Flexibility is a construct that has become a part of the design and educational experience in some schools and countries. A flexible learning environment is not fully resolved, and thus enables many different interpretations and uses. It might be designed to be multilayered, with core, incidental, complementary, and adjacent spaces. While this approach provides a range of design affordances, it is the educator who sees, understands, and uses the potential of this flexibility.

The Influence of Contemporary Pedagogy

Several pedagogical concepts have emerged that justify for the ongoing exploration and discourse around the design and use of flexible learning environments. Each of these concepts is parts of a larger, discernible shift in contemporary education from transmission modes towards participatory activities (Sfard 1998). These influence the function of education, evident in student participation processes and teaching practices. While not an exclusive list, some of the main influences are found in personalized and experiential learning, student autonomy and agency, learning communities, and technology. A summary of the interplay between pedagogical constructs and spatial form is outlined in Table 1.
Table 1

Pedagogical and spatial interplay

Pedagogical concept

Spatial form

Personalized learning

• Differentiation of space

• Spaces for a range of learning approaches, capacity and preferences

• Choice of spaces to support individual needs

• Spatial fluidity and agility

• Learning narrative

Experiential learning

• Spaces for creative and investigative activities

• A range of media, equipment and resources

• Maker spaces for construction, modelling, presentation and display

• Spaces for long term projects

• Connection of indoor and outdoor spaces

Student autonomy

• Spaces for student ownership and participation

• Co-created spaces

• Spaces for individual work

• Innovation/entrepreneurial hub

• Educator sphere of influence/visibility

The learning community

• Spaces for gatherings and performance

• Spaces for social learning and collaboration, including use of technology

• Integration of local context, culture and community

• Shared facilities and resources

• Belonging, safety and wellbeing


• Immersive studio

• Access to technology

• Networking, including social media

• Distributed expertise

• Representation and communication

Personalized Learning

There is a considerable volume of education research that claims that learning is personalized when it is designed around individual learning needs, capabilities, and interests (Prain et al. 2013). Personalized learning appears to be dependent on effective differentiation of the curriculum in response to the diversity of learner needs and the development of independent learner capacities. Personalized learning can be understood within the social, economic, cultural, political and religious parameters that constitute the student’s sense of “self.” This is apparent in the idea of student autonomy. Autonomy in learning emphasizes learning choices while being guided to meet defined learning goals. The idea that students make learning choices is an underpinning aspect of personalized learning. This assumes that there are key junctures in the teaching and learning relationship that can be understood and actioned by the learner.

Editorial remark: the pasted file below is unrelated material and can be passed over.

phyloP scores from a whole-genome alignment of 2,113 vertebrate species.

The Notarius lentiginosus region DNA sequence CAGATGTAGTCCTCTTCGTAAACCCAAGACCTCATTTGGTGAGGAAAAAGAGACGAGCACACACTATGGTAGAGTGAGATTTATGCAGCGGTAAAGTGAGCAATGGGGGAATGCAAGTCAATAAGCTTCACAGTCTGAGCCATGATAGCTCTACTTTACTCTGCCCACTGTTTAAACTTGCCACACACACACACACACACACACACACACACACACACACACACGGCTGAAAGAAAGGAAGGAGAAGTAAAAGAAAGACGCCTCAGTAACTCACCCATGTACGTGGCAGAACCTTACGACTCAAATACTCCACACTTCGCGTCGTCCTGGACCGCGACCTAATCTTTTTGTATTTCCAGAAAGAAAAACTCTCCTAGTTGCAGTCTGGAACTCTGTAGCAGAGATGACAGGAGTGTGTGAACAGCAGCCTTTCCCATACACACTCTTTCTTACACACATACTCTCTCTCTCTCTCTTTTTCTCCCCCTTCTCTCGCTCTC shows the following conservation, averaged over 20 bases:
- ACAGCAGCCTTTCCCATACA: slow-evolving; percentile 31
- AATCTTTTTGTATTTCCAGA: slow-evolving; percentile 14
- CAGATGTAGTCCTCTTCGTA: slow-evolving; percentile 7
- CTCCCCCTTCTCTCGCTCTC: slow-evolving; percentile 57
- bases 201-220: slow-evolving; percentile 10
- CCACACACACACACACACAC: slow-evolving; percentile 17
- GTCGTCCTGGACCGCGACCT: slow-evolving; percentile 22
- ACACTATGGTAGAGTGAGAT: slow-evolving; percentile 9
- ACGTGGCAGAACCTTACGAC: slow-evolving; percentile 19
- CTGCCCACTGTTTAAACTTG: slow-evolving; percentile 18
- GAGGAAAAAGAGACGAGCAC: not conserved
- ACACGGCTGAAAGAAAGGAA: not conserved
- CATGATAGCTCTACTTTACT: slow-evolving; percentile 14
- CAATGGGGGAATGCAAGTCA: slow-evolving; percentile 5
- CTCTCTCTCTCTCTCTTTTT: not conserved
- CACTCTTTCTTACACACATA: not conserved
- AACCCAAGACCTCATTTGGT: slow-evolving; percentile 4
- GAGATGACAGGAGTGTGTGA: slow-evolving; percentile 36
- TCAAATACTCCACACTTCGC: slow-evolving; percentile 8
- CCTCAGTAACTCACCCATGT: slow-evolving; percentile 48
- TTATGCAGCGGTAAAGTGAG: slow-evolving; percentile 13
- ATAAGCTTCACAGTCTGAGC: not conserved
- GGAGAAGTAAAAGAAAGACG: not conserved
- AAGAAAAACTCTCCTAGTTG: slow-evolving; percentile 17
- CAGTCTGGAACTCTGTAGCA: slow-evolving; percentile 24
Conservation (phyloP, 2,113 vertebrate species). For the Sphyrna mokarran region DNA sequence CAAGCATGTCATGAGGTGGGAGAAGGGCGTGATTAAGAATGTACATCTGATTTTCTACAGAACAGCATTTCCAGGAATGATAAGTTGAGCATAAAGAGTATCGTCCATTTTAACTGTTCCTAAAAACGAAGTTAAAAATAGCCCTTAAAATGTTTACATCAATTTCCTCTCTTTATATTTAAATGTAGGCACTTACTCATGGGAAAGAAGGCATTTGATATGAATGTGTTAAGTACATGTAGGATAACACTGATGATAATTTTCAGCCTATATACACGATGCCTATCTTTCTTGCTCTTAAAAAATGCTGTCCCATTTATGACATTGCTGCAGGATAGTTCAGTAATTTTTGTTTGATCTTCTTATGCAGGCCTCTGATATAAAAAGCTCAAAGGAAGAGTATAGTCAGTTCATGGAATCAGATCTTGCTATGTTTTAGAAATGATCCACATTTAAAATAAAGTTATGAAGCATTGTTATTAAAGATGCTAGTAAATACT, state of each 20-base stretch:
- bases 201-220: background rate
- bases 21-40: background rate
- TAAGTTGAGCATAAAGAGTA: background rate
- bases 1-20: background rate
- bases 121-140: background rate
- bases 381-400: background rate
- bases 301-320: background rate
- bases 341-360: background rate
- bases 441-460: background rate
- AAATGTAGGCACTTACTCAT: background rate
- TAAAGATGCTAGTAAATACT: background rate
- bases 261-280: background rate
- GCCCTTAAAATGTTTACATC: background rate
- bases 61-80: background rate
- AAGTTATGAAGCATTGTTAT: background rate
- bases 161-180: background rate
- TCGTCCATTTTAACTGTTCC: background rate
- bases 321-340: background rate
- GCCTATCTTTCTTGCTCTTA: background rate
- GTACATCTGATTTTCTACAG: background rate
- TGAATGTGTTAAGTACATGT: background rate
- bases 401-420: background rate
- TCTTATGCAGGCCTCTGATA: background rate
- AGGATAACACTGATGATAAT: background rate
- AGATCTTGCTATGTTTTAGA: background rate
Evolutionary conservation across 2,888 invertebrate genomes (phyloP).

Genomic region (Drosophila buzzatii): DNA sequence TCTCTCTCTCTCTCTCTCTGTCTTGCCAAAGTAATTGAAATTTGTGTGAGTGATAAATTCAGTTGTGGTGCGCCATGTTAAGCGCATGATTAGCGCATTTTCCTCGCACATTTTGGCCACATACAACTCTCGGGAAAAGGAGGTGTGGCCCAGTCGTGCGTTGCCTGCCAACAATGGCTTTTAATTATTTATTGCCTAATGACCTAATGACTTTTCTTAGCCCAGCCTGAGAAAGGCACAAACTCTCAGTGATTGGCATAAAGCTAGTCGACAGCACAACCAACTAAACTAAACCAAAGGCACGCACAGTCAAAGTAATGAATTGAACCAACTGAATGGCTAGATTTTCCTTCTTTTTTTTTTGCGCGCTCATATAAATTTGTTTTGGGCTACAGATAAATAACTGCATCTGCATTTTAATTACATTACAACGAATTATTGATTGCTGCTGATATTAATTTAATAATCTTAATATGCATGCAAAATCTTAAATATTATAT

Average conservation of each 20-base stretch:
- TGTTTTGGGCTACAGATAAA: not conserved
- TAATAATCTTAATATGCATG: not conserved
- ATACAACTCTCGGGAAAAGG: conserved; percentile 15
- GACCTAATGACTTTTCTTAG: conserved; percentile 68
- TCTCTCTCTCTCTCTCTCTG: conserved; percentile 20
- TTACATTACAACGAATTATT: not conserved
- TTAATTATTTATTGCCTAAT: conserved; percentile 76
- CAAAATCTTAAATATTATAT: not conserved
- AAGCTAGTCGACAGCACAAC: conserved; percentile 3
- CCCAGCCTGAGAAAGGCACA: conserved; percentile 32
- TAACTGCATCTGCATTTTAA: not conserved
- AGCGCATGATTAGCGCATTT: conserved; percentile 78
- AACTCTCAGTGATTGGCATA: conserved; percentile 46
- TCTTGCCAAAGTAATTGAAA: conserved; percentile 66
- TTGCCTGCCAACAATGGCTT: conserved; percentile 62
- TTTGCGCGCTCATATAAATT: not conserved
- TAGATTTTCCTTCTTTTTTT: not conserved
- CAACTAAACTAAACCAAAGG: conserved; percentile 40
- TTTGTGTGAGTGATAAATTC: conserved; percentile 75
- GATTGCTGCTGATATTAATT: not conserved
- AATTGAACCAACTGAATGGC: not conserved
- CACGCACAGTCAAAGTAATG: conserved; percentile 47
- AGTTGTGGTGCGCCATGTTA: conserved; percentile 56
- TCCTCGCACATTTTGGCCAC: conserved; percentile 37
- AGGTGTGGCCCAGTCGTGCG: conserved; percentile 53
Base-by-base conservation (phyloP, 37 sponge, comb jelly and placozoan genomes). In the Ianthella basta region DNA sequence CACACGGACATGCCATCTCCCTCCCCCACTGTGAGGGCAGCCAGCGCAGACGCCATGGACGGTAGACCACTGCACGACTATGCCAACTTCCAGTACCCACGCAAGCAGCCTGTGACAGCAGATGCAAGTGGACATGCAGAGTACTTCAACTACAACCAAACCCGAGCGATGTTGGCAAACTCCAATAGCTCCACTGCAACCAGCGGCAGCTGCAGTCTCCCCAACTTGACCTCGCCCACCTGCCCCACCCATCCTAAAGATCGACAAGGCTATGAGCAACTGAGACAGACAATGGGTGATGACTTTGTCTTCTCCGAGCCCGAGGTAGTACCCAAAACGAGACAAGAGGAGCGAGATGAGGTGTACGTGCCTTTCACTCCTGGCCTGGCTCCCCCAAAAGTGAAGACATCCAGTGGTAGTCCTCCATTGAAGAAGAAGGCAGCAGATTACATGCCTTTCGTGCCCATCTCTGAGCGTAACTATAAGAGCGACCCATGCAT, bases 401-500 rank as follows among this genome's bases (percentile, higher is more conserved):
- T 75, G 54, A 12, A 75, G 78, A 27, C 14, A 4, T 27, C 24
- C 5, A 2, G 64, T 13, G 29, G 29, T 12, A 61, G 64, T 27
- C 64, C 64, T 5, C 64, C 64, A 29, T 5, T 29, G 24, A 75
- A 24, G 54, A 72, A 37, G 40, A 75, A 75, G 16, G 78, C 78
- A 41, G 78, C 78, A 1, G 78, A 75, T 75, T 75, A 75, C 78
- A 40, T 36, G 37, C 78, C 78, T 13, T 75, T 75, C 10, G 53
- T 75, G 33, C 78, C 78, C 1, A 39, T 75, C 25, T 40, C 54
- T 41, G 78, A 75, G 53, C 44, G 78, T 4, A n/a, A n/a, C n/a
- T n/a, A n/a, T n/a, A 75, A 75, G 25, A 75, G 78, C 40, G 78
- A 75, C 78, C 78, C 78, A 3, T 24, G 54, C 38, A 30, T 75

Pedagogical approaches include students being granted choice over how to create and organize the learning environment, how to enact learning with different spaces, and the degree of investment in learning engagement and participation. Asking learners to decide where, when, and how they learn assumes, however, a learning environment that affords a breadth of activity.

Experiential Learning

Experiential learning involves students being active participants in their own learning, constructing knowledge and meaning from experience. Learning is conceived of as a process, rather than an outcome. Active learning is characterized as an effortful and intentional interaction between the educator, learning, and the context (Sfard 1998). This is a mutual and interdependent relationship. An example of experiential learning is problem-based learning (PBL). PBL is where students engage in complex authentic tasks, using a problem-solving process to investigate, analyze, and model potential solutions.